Binayak Dewan (BD): It's a recognition of my work, which has definitely encouraged me further to do what I have been doing with much more zeal and as the organizers say the awards are for - ''The Unsung Heroes.''
AS: Why did your quit your job at Jet Airways? How did you get involved as an entrepreneur?
BD: I have been an entrepreneur at heart from my childhood days and after 8 long years, in 2008, I quit my job at Jet Airways to pursue my passion of being an entrepreneur and I have become a successful entrepreneur now.
In 2010, when I saw an ad by a local NGO looking for a person with business background to run their economic development project, I realized that I had found my true calling and thus began my journey of kindling the spirit of entrepreneurship in the heart and mind of my rural brothers and sisters.
AS: Can you talk about the initiative, which helped you in receiving the award?
BD: I would like to thank Ms. Tithiya Sharma, from Hope Monkey who saw my crowdfunding effort on the Internet for an all women's self help group(SHG) and nominated me for the award. The crowdfunding effort was to raise funds for the SHG to set up a chocolate processing unit. Unfortunately the agitation started and we had strikes for three months and I could not raise the amount for the unit. ( I am still looking for funds to set up this unit).
At the same time my nomination was also accepted and I was asked to send further details of my work , which were:
1. Setting up of a spice manufacturing and processing plant for the spice farmers of Darjeeling - by this time I had already coined the name ?Darjeeling Spice? as a brand name and got it registered also. Our manufacturing and packaging had already started and the product was out in the market as well.
2. Had established a cattle feed distributorship for the middlemen in the villages to supply good cattle feed to the dairy farmers.
3. Selling my photographs to raise money to build latrines villagers - I print and sell my photographs to raise funds and with this initiative till date, I have built one for a family in a village called Babukhola in the Bagora Forest Range (but this village still needs 16 more and my efforts are still on).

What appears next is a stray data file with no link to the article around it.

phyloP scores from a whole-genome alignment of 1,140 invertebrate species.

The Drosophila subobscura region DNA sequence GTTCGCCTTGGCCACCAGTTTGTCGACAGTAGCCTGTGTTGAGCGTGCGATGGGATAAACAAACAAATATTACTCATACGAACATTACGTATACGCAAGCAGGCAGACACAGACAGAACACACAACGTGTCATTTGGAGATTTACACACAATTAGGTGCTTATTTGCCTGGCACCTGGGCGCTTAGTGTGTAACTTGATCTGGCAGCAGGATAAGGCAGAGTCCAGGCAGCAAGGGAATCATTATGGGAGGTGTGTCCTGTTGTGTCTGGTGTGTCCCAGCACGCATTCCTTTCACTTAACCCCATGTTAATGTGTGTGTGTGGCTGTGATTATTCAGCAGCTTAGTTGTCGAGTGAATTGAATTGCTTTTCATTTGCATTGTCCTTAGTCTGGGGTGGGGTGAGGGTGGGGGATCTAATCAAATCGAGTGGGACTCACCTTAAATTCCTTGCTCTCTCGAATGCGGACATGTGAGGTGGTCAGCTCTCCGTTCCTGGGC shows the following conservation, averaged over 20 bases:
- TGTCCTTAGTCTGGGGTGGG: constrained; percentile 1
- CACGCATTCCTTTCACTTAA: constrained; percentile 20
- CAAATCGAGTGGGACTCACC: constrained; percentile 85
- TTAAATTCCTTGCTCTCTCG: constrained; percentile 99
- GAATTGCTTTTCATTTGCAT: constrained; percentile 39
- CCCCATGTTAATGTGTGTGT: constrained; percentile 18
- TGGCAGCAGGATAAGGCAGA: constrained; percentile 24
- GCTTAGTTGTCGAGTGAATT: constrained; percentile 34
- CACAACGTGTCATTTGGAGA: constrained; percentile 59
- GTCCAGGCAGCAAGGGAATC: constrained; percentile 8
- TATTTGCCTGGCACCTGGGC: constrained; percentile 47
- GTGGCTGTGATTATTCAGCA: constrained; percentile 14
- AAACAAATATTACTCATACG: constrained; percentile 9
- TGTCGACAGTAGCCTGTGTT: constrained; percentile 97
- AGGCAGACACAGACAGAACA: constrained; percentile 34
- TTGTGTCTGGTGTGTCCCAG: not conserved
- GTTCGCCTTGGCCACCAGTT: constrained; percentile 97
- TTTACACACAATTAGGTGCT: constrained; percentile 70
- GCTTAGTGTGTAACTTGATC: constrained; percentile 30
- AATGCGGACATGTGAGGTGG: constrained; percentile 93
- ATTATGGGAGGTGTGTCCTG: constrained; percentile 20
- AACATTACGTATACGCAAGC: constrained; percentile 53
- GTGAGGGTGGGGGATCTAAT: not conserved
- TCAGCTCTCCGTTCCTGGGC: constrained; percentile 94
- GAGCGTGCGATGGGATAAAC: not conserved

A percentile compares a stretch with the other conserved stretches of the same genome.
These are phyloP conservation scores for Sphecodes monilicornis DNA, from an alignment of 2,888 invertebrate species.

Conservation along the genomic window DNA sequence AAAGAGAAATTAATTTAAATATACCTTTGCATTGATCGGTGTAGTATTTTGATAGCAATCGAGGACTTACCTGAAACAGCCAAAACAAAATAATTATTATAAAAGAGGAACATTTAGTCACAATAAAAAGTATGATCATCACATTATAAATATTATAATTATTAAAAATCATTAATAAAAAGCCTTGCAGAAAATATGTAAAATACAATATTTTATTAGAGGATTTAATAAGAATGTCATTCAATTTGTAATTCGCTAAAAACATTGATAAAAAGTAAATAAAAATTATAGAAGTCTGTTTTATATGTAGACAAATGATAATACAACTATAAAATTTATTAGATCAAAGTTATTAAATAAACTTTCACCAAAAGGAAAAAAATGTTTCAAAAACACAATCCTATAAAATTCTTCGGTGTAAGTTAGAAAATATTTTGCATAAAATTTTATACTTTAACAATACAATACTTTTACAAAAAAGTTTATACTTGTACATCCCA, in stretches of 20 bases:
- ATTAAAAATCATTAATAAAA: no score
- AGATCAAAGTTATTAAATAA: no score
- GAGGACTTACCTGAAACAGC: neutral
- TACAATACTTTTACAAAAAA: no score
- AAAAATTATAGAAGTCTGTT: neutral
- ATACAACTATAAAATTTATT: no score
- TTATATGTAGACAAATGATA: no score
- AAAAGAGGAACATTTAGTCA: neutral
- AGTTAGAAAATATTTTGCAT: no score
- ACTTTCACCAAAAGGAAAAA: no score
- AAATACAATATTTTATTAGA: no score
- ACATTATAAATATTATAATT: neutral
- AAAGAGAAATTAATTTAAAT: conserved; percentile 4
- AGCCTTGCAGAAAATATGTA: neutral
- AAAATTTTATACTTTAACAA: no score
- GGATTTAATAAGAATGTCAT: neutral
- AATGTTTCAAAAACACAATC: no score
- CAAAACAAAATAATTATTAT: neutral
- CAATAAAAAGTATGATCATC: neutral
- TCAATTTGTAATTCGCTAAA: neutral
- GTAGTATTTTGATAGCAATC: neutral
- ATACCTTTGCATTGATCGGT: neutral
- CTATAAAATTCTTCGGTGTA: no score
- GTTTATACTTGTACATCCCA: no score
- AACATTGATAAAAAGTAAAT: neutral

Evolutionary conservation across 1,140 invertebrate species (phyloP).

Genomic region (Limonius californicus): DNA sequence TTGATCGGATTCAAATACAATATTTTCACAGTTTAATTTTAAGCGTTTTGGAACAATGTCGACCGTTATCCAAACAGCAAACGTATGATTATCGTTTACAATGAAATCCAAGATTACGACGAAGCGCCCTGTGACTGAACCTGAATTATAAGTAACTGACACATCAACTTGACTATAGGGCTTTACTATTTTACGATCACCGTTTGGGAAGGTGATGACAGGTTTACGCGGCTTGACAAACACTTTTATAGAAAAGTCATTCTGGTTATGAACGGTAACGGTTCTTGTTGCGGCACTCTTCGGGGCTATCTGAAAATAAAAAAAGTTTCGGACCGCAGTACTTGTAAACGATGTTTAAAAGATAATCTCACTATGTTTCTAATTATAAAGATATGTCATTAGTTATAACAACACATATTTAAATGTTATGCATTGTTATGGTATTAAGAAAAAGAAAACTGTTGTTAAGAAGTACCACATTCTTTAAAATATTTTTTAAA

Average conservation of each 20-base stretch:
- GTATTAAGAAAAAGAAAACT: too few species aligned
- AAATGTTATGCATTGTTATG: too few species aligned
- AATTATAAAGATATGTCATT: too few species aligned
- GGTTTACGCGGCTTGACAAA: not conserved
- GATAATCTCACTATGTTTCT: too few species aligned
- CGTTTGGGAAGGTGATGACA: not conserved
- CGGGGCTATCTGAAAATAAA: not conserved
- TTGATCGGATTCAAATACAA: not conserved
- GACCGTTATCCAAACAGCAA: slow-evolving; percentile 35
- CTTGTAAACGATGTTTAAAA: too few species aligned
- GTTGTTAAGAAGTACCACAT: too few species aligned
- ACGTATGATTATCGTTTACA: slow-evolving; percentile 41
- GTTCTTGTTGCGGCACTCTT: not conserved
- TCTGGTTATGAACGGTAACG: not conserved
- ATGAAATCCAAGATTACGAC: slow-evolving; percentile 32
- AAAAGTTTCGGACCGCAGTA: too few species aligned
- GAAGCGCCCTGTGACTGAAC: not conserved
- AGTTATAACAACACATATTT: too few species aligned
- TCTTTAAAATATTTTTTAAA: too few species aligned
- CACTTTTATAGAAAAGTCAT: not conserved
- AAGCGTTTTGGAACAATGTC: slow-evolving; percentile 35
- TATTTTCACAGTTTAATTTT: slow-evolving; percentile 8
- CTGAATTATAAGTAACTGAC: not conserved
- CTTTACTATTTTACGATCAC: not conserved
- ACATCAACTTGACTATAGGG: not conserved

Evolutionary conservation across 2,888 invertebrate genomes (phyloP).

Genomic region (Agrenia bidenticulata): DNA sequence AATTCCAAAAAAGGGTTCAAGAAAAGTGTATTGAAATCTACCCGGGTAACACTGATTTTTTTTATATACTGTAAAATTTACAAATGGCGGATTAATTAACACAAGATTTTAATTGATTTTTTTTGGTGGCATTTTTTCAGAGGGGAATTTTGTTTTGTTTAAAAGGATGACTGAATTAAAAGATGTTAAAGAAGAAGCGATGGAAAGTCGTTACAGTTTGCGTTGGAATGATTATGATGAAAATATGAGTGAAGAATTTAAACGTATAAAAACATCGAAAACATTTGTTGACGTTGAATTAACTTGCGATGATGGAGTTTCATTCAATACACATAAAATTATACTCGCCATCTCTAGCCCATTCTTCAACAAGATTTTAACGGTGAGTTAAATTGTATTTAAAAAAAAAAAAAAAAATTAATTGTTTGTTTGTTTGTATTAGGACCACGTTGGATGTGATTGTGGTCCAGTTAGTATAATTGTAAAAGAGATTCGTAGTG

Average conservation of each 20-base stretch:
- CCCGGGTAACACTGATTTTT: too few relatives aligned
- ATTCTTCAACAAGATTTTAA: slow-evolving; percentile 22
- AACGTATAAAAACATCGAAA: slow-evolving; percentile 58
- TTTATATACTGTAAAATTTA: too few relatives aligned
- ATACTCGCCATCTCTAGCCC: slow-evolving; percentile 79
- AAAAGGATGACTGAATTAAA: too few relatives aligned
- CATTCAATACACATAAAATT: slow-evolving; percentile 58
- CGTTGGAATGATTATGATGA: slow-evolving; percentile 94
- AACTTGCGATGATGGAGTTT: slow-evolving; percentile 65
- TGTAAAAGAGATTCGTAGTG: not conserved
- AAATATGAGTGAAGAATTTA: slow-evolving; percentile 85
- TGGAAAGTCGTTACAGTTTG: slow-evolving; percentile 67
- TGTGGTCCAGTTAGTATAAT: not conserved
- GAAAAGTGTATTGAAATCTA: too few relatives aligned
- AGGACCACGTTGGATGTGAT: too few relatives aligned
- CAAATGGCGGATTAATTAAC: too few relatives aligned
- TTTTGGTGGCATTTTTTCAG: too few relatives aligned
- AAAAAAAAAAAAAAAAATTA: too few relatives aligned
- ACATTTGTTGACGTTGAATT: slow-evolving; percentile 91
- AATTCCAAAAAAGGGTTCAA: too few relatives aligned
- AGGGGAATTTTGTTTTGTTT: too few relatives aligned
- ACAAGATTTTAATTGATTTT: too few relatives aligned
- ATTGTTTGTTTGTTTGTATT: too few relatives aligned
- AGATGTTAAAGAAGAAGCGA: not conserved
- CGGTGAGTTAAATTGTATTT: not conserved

4. Opening a bank account for approx. 200 people in the rural areas where there was no banking facilities.
AS: What made you take up this initiative?
BD: The plight of the farmers and the income disparity, where the farmers were getting peanuts for the hard labour and toil, and the middleman in the regulated market were getting richer and richer. Hence, I pushed my office to write a proposal to set up a unit, where we could make a finished product from the raw material grown by the farmers, and sell the finished product in the market whereby they would be getting a fair price for their produce and they would be on the road to financial stability.
AS: Do you think that the farmers in Darjeeling are in a sorry state?
BD: Absolutely, they toil day in and day out, irrespective of the harsh weather and what do they earn? Not enough to even cover their cost, spiraling down into debt.
AS: How successful have you been in transforming the lives of the farmers?
BD: I cannot claim that I have changed and turned around their lives. But, yes, I have given them a ray of hope and kindled the spirit of entrepreneurship amongst them and as a result, Darjeeling Spice is owned and run by the farmers (Ginger, Turmeric,Round Chilly powder and Chilly paste are produced by farmers).
They have started making a name for themselves, Their morale have also increased. The best thing is that whatever be the market situation, they will be getting proper price for their produce from the Darjeeling Spice initiative.
AS: Have you always been a person for others, right from your schooldays?
BD: Yes, even in my school and college days in Darjeeling, I used to get my friends together and we used to go on cleaning drives to villages nearby, visit the local hospital , provide free meals, medicine and clothes to poor patient?s.
AS: There has been instances when you have talked about income disparity in Darjeeling. Can you explain your stance?
BD: This is the scenario: a farmer has to sell a bundle of Coriander leaves to the retailer for 3 rupees and the retailer sells it for 10 rupees per bundle. The farmer has no choice but to sell it at that rate, as there is a nexus amongst the retailers and the farmer is not in a position to negotiate.
The local vegetable produce has to be transported to the regulated market in Siliguri, where there is no arrangement for cold storage and hence sold at low price. The same vegetables gets supplied to Darjeeling urban market and is sold at a very high cost. With this, I hope one understands what I mean to say when I say that there is disparity between the rural and urban people.
AS: What is your word of advice for others who run after money and don't indulge in social service?
BD: I believe that all should inculcate the habit of giving back to the society - it is an enriching experience that no money can buy.
AS: Where do we see Binayak after this initiative? What are your future goals?
BD: My work is still not complete. There is lot more to be done and I know I would not be able to do it all alone. The REX Conclave has opened up a lot of doors and ideas and a path for collaboration. My goal would be to get more and more people involved into what I do so that, even in my absence the good work never stops. I will help create a REX chapter in Darjeeling itself so that more heroes can be encouraged in the district to keep such initiative going forward.
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